Yet the uncomfortably brutal bottom line is this: were it not for the swift, courageous and generous commitments made by the US and UK, plus anglosphere countries such as Canada and Australia, Ukraine might well have lost the war by now, free democratic Europe would be in headlong retreat, and Putin could be eyeing his next victim while keeping Macron on hold.

Huge, uncertain shifts in relative power balances across Europe are now in train as a consequence of the war. The EU, under strong internal pressure to reform from its own “Conference on the Future of Europe”, which reported last week, faces big questions about relevance, cohesion and decision-making.

French and German leaders badly need to forge a shared vision. The US has re-engaged in Europe – but for how long? As for the UK, recent events have surely reminded the most recalcitrant Brexiters that Europe is Britain’s home turf, the inescapable neighbourhood where primary national interests lie. Less is heard, thankfully, about “global Britain’s” Asia-Pacific tilt or US free trade nirvana.

Ukraine gave isolated Johnson an opportunity and, true to form, he seized it. But never underestimate his ability, and that of his attention-seeking foreign secretary, Liz Truss, to throw it all away. Suspending aspects of the Northern Ireland protocol and abrogating the Brexit treaty, as they threaten to do this week, is one sure way to unite Europe against Britain – again – and wreck the anti-Putin alliance.

What is inkl?
The world’s most important news, from 100+ trusted global sources, in one place.
Morning Edition
Your daily
news overview

Morning Edition ensures you start your day well informed.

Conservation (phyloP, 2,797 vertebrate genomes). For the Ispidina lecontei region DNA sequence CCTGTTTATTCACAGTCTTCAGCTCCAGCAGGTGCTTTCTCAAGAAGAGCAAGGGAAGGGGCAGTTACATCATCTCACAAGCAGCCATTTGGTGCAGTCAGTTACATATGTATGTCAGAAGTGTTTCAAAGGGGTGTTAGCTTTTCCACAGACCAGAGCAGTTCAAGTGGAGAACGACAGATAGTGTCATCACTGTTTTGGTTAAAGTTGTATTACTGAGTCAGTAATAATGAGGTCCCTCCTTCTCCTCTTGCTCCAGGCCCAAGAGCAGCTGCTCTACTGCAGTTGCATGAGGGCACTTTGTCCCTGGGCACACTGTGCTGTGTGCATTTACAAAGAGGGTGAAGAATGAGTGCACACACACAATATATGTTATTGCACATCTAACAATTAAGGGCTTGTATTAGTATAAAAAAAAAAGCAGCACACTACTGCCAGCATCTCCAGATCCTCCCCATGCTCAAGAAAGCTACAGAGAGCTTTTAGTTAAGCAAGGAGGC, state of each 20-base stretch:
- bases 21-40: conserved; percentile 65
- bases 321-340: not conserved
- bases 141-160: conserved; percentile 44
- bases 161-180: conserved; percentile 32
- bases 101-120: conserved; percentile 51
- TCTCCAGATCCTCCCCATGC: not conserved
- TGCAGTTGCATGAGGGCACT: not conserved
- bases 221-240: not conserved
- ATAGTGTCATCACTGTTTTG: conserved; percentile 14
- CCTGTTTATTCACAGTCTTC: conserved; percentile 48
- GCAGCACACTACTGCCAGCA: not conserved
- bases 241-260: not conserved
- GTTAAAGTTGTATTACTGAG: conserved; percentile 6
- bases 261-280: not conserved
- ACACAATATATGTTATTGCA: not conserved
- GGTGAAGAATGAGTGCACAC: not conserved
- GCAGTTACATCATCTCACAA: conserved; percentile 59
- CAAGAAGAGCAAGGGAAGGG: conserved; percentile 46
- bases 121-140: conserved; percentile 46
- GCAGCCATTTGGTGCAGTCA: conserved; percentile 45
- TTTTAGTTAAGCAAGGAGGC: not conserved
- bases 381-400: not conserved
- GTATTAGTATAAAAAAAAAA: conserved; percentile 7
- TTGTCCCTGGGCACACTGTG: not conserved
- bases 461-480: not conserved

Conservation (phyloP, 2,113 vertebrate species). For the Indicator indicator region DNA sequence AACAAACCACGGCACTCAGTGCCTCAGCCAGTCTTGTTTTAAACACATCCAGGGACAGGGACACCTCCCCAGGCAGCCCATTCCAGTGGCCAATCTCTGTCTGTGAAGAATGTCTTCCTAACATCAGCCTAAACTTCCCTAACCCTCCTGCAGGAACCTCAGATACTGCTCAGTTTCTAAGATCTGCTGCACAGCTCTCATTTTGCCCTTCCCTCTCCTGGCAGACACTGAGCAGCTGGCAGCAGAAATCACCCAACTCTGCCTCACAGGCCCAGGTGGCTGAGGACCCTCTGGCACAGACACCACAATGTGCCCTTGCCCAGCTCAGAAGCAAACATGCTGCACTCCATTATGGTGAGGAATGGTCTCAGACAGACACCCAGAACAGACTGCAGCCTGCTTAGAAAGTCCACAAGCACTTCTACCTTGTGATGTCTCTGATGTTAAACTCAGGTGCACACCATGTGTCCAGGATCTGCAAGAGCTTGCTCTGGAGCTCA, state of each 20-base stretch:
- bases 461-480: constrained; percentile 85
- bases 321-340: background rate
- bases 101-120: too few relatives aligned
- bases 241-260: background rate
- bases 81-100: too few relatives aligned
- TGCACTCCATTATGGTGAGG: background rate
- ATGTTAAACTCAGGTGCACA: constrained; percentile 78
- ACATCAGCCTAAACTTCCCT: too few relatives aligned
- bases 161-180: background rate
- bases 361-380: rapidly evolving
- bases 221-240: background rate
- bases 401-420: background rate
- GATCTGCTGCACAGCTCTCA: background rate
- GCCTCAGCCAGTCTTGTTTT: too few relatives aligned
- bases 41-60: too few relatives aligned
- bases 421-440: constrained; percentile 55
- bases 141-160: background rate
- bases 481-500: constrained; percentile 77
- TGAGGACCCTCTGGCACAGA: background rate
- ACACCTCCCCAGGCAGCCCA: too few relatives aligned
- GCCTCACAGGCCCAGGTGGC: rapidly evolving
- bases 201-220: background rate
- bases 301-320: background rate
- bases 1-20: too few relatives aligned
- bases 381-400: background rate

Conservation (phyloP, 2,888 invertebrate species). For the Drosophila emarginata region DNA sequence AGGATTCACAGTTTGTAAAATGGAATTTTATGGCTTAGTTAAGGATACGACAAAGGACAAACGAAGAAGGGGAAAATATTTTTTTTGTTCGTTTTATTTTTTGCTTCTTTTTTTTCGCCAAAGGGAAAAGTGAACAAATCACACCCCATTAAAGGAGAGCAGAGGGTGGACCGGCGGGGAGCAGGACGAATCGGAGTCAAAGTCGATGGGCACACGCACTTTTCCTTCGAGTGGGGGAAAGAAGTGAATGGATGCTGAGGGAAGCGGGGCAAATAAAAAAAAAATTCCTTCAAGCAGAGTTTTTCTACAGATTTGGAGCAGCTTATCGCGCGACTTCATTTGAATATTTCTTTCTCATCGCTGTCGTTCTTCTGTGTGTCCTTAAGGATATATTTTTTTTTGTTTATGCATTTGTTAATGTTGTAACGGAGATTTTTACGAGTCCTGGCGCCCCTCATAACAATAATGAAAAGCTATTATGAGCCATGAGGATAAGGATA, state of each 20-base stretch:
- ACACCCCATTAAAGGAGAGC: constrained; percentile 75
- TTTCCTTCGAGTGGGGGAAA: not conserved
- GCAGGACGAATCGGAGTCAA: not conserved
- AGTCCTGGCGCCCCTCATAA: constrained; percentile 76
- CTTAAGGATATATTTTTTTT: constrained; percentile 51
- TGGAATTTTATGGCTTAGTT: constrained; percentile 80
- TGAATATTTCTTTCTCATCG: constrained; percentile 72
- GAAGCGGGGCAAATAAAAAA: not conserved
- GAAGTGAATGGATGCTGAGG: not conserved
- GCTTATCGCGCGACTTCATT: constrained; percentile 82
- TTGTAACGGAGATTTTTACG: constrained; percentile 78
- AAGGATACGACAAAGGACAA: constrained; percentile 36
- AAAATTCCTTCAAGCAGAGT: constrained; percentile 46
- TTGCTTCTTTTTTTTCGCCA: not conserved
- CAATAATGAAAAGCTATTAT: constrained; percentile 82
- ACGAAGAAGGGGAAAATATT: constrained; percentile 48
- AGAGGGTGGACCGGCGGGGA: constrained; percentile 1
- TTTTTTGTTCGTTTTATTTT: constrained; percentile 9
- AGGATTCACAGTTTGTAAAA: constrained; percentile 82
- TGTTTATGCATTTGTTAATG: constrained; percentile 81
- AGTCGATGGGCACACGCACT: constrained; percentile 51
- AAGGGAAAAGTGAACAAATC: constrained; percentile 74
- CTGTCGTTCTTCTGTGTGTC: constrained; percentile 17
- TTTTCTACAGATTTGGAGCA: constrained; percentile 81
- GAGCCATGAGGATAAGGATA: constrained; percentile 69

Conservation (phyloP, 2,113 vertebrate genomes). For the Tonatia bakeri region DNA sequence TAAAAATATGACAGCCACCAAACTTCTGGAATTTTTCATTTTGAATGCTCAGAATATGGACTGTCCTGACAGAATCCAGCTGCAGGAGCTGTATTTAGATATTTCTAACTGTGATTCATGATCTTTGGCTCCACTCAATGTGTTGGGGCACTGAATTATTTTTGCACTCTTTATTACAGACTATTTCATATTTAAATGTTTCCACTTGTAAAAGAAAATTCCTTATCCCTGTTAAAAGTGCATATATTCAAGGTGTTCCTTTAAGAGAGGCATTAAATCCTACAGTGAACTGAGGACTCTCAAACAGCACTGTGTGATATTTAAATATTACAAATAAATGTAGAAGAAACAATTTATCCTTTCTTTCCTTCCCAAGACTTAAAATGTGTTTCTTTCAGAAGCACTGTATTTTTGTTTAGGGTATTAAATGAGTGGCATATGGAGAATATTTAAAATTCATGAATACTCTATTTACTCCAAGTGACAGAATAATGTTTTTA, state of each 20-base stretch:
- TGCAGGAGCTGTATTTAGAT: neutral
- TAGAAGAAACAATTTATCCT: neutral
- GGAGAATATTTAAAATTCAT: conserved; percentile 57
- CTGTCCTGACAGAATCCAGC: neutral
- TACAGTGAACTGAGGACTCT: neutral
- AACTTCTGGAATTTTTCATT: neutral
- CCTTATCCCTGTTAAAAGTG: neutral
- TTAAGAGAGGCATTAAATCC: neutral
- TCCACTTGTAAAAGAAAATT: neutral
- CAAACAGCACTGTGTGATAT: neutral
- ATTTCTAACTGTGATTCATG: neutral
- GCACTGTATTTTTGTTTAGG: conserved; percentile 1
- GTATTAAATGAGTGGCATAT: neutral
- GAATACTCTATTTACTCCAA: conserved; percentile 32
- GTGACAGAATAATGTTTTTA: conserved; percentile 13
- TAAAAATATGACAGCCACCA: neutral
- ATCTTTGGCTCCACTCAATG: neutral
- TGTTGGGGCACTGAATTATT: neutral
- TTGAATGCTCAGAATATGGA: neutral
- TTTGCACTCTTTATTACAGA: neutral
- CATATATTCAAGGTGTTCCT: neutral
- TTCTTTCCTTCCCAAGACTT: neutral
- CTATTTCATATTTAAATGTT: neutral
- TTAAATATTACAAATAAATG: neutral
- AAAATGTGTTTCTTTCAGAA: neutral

No paywalls, no clickbait, no ads
Enjoy beautiful reading

Content is only half the story. The world's best news experience is free from distraction: ad-free, clickbait-free, and beautifully designed.

Expert Curation
The news you need to know

Stories are ranked by proprietary algorithms based on importance and curated by real news journalists to ensure that you receive the most important stories as they break.

Dive Deeper:
Boris Johnson: Northern Ireland Protocol stopping us tackling cost-of-living crisis
Prime Minister set to scrap parts of agreement that hamper state aid as he prepares to meet political leaders in…
Ukrainian fighters 'evacuated from steel plant in Mariupol'
Ukraine's military said on Tuesday it was working to evacuate all remaining troops from their last stronghold in the besieged…
More than 260 troops evacuated from steelworks – as it happened
Erdoğan says no need for visits to try to persuade him; Ukrainian president’s message comes as villages still shelled
Ukraine wages counteroffensive against Russian forces in east
Ukrainian forces have launched a counteroffensive near the Russian-held town of Izium in eastern Ukraine, a regional governor said on…
One subscription that gives you access to news from hundreds of sites
Russia-Ukraine war: what we know on day 80 of the invasion
Ukraine appears to have successfully driven back Russian forces from Kharkiv; Russia to suspend electricity to Finland after Helsinki announces…
Zelenskiy thanks visiting US senators and says Donbas situation is ‘very difficult’ – as it happened
President tells US officials that Donbas situation remains ‘very difficult’; A large convoy of hundreds of cars carrying refugees reaches…
Get all your news in one place